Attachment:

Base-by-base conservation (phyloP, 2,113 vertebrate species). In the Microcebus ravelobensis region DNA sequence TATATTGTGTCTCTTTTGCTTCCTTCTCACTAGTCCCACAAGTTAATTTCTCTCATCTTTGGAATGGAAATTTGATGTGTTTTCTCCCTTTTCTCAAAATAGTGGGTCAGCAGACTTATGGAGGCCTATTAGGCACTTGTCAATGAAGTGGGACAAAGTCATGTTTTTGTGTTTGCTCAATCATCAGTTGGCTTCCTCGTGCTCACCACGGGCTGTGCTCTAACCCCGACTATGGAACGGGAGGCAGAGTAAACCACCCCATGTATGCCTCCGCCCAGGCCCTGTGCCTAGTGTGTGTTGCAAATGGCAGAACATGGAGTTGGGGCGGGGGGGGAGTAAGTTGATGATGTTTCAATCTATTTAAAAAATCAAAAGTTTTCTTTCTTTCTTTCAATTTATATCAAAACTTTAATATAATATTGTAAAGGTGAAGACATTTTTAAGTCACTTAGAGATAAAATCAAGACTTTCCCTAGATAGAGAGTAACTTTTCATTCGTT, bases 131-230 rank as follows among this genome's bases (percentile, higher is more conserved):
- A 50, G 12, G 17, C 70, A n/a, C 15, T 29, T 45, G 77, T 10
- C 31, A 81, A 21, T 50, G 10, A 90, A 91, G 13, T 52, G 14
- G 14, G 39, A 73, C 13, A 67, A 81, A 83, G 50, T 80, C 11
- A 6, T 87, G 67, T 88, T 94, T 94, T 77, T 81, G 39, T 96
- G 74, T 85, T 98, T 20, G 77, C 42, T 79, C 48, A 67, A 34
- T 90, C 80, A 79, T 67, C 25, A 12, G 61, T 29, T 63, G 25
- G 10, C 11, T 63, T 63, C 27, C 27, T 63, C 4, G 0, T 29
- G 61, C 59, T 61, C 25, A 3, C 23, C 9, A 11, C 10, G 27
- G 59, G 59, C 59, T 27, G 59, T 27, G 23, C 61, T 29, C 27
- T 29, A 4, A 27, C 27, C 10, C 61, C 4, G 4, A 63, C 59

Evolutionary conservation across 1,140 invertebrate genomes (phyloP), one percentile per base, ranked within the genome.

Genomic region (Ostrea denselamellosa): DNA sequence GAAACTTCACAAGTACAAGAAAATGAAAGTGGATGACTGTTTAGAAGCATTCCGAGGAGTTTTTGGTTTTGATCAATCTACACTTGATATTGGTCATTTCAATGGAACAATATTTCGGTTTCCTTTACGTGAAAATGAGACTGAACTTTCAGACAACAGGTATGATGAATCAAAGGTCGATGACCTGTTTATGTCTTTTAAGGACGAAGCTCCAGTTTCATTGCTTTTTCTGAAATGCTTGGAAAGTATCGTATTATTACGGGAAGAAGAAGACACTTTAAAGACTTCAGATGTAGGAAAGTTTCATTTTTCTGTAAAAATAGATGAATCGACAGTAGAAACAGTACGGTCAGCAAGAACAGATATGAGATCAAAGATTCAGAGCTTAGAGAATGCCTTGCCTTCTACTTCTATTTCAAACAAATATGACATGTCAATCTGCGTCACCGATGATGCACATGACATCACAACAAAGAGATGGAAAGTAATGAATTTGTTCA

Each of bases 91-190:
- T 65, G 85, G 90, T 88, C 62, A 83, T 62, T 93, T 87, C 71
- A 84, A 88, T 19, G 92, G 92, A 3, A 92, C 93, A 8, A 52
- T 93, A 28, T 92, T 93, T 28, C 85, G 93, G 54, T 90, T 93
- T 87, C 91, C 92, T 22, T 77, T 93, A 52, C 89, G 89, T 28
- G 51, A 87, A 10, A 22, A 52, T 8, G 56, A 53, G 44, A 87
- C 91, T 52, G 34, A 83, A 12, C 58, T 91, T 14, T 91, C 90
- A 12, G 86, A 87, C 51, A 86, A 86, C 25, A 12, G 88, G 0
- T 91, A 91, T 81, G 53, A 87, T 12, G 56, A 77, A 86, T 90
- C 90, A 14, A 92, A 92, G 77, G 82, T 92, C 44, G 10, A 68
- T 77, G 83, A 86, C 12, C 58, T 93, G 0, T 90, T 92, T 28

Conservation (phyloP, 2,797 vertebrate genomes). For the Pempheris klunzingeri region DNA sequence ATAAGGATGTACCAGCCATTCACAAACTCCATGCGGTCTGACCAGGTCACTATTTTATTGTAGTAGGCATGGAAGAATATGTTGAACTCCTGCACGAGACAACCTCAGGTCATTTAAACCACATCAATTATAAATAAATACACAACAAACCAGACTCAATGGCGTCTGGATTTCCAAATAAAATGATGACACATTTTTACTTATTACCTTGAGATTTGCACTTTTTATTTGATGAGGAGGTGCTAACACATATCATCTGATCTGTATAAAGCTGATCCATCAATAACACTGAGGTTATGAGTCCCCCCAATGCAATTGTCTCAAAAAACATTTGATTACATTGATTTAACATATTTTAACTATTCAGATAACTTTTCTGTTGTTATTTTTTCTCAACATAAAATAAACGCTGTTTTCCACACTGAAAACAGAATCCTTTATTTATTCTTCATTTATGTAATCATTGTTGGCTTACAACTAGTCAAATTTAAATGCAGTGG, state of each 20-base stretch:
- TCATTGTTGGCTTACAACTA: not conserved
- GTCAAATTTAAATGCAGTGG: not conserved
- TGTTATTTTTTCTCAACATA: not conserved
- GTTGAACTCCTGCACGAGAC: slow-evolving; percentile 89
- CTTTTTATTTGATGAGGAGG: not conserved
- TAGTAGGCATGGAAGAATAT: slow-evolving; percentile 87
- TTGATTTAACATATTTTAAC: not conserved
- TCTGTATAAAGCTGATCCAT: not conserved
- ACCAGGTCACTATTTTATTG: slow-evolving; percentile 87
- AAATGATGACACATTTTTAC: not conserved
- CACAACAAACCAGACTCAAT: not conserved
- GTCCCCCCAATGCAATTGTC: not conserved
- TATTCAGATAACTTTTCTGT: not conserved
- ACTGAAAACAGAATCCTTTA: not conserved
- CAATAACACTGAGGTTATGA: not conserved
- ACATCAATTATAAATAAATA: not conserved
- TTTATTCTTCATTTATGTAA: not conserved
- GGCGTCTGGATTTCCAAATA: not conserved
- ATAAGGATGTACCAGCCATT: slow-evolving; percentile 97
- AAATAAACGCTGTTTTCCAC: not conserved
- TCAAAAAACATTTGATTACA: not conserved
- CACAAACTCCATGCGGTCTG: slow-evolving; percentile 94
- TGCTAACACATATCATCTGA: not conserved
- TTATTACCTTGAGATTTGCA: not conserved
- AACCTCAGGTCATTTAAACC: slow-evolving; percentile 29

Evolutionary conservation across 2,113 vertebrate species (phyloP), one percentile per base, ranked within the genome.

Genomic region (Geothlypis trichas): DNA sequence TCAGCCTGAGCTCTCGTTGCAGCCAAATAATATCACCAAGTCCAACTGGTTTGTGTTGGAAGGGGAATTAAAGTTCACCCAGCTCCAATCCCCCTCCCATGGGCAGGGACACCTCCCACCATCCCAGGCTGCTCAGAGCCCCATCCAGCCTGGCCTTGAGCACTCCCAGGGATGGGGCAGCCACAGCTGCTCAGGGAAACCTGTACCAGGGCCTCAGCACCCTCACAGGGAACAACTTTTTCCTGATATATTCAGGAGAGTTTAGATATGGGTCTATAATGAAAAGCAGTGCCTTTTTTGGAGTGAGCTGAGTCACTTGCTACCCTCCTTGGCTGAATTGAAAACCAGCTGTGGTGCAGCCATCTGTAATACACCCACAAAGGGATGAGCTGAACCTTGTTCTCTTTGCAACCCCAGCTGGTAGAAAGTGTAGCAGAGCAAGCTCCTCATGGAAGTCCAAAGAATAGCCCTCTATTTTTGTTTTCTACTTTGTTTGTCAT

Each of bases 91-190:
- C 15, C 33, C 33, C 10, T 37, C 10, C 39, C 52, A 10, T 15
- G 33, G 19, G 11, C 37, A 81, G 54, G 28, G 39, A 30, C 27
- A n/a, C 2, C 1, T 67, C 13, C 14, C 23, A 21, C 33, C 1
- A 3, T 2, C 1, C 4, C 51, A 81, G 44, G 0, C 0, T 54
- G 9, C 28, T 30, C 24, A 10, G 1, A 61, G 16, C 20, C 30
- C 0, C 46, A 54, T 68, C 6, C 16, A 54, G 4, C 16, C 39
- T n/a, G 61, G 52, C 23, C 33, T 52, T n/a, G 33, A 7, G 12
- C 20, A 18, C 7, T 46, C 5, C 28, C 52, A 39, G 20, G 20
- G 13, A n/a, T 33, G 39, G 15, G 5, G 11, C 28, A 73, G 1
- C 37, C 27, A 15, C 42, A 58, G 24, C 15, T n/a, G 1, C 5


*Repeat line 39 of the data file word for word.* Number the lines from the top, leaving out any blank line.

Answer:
- ACTGAAAACAGAATCCTTTA: not conserved